In psychologythe theory of attachment can be applied to adult relationships including friendships, emotional affairs, adult romantic or platonic relationships and in some cases relationships Relationship attachment model inanimate objects " transitional objects ". Investigators have explored the organization and the stability of mental working models that underlie these attachment styles. They have also explored how attachment impacts relationship outcomes and how attachment functions in relationship dynamics.
Relationship attachment model Ainsworth and John Bowlby founded modern attachment theory on studies of children and their caregivers. Children and caregivers remained the primary focus of attachment theory for many years.
Then, in the late s, Cindy Hazan and Phillip Shaver applied attachment theory to adult relationships. For example, romantic or platonic partners desire to be close to one another. Adults feel comforted when their attachments are present and anxious or lonely when they are absent.
Romantic relationships, for example, serve as a secure base that help people face the surprises, opportunities, and challenges life presents.
Similarities such as these led Hazan and Shaver to extend attachment theory to adult relationships. Relationships between adults differ in many ways from relationships between children and caregivers.
The claim is that the core principles of attachment theory apply to both kinds of relationships. Investigators tend to describe the core principles of attachment theory in light of their own theoretical interests.
Their descriptions seem Relationship attachment model different on a superficial level. For example, Fraley and Shaver  describe the "central propositions" of attachment in adults as follows:.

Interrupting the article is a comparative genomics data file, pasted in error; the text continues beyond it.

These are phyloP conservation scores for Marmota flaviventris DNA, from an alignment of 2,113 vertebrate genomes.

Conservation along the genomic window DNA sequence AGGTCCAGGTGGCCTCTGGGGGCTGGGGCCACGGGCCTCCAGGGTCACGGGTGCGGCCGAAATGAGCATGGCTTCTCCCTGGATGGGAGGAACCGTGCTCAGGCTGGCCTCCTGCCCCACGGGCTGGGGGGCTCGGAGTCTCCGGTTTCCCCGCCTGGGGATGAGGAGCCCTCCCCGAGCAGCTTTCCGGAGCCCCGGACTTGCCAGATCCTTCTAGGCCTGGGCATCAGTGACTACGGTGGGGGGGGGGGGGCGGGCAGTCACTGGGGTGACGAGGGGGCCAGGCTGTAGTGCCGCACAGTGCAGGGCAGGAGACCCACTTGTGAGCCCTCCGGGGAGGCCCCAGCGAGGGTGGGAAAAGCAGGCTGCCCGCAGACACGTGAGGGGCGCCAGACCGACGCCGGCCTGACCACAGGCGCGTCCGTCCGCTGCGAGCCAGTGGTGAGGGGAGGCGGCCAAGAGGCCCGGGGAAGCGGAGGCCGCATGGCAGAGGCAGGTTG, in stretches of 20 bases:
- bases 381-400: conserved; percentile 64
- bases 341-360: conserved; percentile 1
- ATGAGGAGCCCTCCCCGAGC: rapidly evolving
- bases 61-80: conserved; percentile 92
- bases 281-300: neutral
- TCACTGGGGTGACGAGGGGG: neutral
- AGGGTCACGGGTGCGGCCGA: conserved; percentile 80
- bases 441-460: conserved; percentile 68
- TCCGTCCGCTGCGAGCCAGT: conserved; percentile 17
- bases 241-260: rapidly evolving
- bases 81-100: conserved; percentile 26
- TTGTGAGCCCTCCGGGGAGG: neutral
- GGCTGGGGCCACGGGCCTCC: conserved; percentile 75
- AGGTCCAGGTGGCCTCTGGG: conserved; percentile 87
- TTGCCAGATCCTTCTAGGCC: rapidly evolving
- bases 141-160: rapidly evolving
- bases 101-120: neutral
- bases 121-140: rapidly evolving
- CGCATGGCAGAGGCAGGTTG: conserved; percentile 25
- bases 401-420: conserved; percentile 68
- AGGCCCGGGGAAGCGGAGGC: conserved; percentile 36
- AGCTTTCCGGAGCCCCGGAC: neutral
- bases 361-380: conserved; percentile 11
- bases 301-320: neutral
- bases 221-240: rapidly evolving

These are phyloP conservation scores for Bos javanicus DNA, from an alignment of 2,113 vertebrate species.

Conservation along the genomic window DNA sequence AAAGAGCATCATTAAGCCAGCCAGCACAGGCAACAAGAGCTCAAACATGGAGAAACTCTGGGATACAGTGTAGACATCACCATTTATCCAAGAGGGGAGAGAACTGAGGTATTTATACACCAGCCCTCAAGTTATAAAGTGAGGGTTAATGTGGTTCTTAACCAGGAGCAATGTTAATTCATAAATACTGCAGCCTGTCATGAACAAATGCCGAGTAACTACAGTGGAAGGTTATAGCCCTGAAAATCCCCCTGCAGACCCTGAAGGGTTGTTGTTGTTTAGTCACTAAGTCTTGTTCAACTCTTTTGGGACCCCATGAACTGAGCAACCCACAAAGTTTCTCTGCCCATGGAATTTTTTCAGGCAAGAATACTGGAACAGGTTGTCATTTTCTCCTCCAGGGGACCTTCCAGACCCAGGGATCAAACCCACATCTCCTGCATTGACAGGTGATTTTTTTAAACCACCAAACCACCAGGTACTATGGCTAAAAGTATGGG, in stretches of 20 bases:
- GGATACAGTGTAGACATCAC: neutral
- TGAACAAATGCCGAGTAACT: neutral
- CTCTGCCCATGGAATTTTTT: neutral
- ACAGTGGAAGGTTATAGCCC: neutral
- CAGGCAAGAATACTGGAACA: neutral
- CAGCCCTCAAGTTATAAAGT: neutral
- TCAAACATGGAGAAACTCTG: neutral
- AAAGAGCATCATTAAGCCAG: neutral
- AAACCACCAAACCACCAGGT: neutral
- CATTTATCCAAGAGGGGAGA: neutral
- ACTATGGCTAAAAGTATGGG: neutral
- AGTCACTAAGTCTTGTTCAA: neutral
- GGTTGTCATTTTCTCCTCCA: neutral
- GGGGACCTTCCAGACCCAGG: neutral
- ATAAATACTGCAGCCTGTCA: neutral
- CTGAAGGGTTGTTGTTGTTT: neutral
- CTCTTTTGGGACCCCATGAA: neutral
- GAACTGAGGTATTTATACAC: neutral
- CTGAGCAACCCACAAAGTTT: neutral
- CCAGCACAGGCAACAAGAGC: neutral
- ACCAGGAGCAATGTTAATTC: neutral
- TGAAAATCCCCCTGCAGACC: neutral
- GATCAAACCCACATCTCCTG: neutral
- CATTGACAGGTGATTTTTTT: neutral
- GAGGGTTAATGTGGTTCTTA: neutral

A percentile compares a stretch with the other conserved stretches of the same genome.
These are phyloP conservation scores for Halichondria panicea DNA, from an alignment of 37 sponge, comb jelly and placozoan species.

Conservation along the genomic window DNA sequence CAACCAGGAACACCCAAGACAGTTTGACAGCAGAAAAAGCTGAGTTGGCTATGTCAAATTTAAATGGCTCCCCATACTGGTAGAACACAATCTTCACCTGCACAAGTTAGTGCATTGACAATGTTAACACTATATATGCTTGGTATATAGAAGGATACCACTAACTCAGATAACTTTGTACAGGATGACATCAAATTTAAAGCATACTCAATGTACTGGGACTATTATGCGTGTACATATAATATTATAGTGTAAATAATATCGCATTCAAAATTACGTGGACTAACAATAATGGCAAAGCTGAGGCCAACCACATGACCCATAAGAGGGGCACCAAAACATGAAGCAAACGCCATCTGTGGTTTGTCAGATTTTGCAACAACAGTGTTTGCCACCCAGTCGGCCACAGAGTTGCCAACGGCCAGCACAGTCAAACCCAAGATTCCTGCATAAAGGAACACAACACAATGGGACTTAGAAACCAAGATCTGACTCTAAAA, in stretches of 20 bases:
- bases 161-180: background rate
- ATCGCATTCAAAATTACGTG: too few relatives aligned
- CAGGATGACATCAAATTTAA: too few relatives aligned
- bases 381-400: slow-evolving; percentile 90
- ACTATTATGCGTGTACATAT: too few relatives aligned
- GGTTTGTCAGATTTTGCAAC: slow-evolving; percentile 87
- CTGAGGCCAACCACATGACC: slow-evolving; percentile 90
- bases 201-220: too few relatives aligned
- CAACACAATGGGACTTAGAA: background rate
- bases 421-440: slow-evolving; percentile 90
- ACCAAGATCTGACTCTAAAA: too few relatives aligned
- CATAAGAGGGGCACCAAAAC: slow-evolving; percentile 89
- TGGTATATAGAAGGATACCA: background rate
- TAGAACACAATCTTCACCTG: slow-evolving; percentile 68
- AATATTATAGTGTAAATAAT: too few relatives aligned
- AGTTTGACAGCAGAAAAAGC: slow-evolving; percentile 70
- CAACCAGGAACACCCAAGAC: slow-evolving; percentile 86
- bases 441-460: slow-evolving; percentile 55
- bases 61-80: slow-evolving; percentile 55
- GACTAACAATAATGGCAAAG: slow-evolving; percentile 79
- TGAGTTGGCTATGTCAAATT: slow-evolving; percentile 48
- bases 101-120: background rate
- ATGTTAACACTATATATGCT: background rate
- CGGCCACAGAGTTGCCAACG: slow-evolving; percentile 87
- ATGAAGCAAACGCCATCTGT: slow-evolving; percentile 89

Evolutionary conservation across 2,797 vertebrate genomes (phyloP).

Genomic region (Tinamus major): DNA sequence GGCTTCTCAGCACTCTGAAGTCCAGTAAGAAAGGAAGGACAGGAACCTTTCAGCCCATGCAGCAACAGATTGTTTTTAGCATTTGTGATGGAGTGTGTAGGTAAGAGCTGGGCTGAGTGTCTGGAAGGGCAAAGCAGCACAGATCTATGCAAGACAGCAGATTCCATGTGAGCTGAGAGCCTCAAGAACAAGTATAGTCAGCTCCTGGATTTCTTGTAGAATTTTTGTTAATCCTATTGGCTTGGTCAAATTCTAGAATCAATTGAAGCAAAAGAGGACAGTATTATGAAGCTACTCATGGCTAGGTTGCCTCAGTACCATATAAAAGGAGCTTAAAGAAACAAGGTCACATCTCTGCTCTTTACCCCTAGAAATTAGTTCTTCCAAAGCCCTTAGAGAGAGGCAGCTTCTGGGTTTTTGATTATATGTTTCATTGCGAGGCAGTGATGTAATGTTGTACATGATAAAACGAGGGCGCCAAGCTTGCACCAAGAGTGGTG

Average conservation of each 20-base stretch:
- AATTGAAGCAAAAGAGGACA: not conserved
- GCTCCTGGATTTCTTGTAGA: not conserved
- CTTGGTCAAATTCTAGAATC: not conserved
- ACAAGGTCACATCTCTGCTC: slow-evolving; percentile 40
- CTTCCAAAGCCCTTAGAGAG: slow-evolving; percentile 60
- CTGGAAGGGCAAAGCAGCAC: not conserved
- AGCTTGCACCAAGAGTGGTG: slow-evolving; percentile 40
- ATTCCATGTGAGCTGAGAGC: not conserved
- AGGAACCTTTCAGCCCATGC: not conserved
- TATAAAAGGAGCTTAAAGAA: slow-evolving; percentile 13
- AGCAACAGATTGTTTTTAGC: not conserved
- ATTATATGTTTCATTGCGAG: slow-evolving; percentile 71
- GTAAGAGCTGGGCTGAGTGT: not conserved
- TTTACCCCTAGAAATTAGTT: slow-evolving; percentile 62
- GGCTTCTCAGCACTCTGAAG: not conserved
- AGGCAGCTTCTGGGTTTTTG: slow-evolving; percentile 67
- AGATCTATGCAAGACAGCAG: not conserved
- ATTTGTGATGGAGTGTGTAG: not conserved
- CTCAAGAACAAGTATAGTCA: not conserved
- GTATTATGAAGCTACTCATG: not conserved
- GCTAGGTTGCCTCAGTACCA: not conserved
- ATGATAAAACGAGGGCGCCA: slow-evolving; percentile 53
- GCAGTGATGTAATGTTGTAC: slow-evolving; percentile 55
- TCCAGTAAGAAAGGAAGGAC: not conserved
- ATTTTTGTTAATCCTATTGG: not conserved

Compare this with the five "core propositions" of attachment theory listed by Rholes and Simpson: While these two lists clearly reflect the theoretical interests of the investigators who created them, a closer look reveals a number of shared themes. The shared themes claim that:. No doubt these themes could be described in a variety of ways and other themes added to the list. Regardless of how one describes the core principles of attachment theory, the key insight is that the same principles of attachment apply to close relationships throughout Relationship attachment model lifespan.
The principles of attachment between children and caregivers are fundamentally the same as the principles of attachment between adults.
Adults are described as having 4 attachment styles: Secure, Anxious-preoccupied, Dismissive-avoidant, and Fearful-avoidant. The secure attachment style in adults corresponds to the secure attachment style in children.
The anxious—preoccupied attachment style in adults corresponds to the anxious-ambivalent attachment style in children. However, the dismissive-avoidant attachment style and the fearful-avoidant attachment style, which are distinct in adults, correspond to a single avoidant attachment style in children. The descriptions of adult attachment styles offered below are based on the relationship questionnaire devised by Bartholomew and Horowitz  and on a review of studies by Pietromonaco and Barrett.